Monday, September 25, 2017

Friday, September 15, 2017

Harry Dean Stanton, 1926 - 2017

Probably the only time I've ever thought "Dude, NO, do NOT rescue the cat!"

Otherwise, HDS's presence in a movie was like the Good Housekeeping Seal of Approval if the seal was an anarchy A.

Wednesday, September 13, 2017

warming the tubes

It's that time of year again when opera nerds of North America scrape the oxidation off the contacts, burn the dust off the vacuum tubes, and clear their social calendars of, uh, social things. The Met opens with Norma on Monday, September 25. You'll find it live-streamed on the Met website here, where you'll also find the calendar for everything else they're streaming for free on the website this season.

Those of you with SiriusXM access can find the full calendar of live webcasts here, thus enabling you to plan your social event cancellations months in advance, rather than in the ad hoc weekly fashion of seasons past. Note SiriusXM has moved the channel from 74 to 75, so if you turn on the radio and a guy is telling you he woke up this morning with the blues all around his bed, let him tell you all about it for a few minutes and then skip to the next channel.

Sunday, September 3, 2017

Happy Labor Day weekend, Americanistanians! Read all about it on your own, because they don't teach these things in school.

Wednesday, August 16, 2017

18 Brumaire Posting from the Ministry of Noise

Things being what they are this week, I had this song by Brian McNeill on the brain. Twenty and change years old and about another place, but no less relevant for that, I think. And it points in the direction we need to go, should the dust ever settle enough for us to see our way.

 There's no gods, and there's precious few heroes, 
 but there's plenty on the dole in the Land o' the Leal, 
 and it's time now to sweep the future clear 
 of the lies of a past that we know was never real...

Today the Alien Hairpiece was demanding to know where it would end, which icon of American history would be next. But of course the answer is all of them. We're way overdue for a reevaluation of our political mythologies as a whole, from the beginning, wherever that might be, and to whatever end. And, it should be needless to say, South and North.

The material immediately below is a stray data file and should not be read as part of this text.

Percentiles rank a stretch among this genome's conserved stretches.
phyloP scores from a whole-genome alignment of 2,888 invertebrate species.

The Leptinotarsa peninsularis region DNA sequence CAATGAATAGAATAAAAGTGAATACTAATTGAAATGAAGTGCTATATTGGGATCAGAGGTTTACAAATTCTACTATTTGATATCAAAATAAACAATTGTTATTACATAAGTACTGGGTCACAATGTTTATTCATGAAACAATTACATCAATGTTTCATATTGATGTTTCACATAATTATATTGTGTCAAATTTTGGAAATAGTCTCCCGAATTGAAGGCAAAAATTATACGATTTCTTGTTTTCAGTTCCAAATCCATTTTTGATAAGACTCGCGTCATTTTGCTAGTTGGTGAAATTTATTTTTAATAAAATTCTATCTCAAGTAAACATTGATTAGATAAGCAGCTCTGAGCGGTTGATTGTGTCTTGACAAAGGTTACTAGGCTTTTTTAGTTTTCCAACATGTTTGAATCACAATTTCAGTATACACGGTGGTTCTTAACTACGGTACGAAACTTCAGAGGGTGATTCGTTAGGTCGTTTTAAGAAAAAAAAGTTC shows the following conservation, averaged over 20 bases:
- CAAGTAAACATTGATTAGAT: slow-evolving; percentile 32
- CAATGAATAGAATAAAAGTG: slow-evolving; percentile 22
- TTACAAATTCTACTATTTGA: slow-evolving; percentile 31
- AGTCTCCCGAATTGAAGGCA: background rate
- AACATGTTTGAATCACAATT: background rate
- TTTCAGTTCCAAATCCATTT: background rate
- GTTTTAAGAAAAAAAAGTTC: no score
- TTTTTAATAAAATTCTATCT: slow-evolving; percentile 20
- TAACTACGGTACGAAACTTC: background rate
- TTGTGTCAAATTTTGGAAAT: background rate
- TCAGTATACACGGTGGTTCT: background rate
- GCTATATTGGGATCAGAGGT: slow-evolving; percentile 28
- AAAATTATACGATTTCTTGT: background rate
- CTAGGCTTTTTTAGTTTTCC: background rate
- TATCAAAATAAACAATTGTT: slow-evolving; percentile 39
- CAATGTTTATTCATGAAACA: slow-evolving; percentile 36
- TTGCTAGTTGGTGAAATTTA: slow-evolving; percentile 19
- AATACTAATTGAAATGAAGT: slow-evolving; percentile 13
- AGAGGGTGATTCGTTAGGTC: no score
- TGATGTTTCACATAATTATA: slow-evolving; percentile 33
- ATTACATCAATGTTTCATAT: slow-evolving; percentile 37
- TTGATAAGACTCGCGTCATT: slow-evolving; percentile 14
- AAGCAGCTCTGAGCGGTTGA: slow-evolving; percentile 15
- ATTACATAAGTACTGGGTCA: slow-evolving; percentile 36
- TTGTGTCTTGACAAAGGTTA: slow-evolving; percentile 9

Last week at the Borg Cube, Mouthy Liberal Supervisor and Kneejerk Conservative Minion were discussing whether or not the arrival of European colonists was really that bad for Native Americans. [Spoiler: Yes, yes it was.] The discussion was punctuated with a lot of questions ending in "I don't know". But they never got to the real question: Why don't we know? And we're seeing the results of not knowing, the results of a void in historical literacy that somehow binge-watching shows on the History Channel doesn't address.

It was true at one time that Ken Burns' multi-part documentary The Civil War was by far the highest-rated show in PBS history. It's probably still true. It's probably also responsible for what 99% of the non-history nerd American populace knows about the American Civil War (plus bulking out Jay Ungar's bank account, we hope). As much as it may have helped rehab the documentary genre, the down side was perhaps it lent a little too much of a white schoolboy Civil War buff's romanticism to the proceedings. Which is where the above song comes in, and the line about "sweeping the future clear". What we need to ask ourselves out of all this is how these narratives make or break us... or perhaps how they do the one while seeming to do the other.

Sunday, August 6, 2017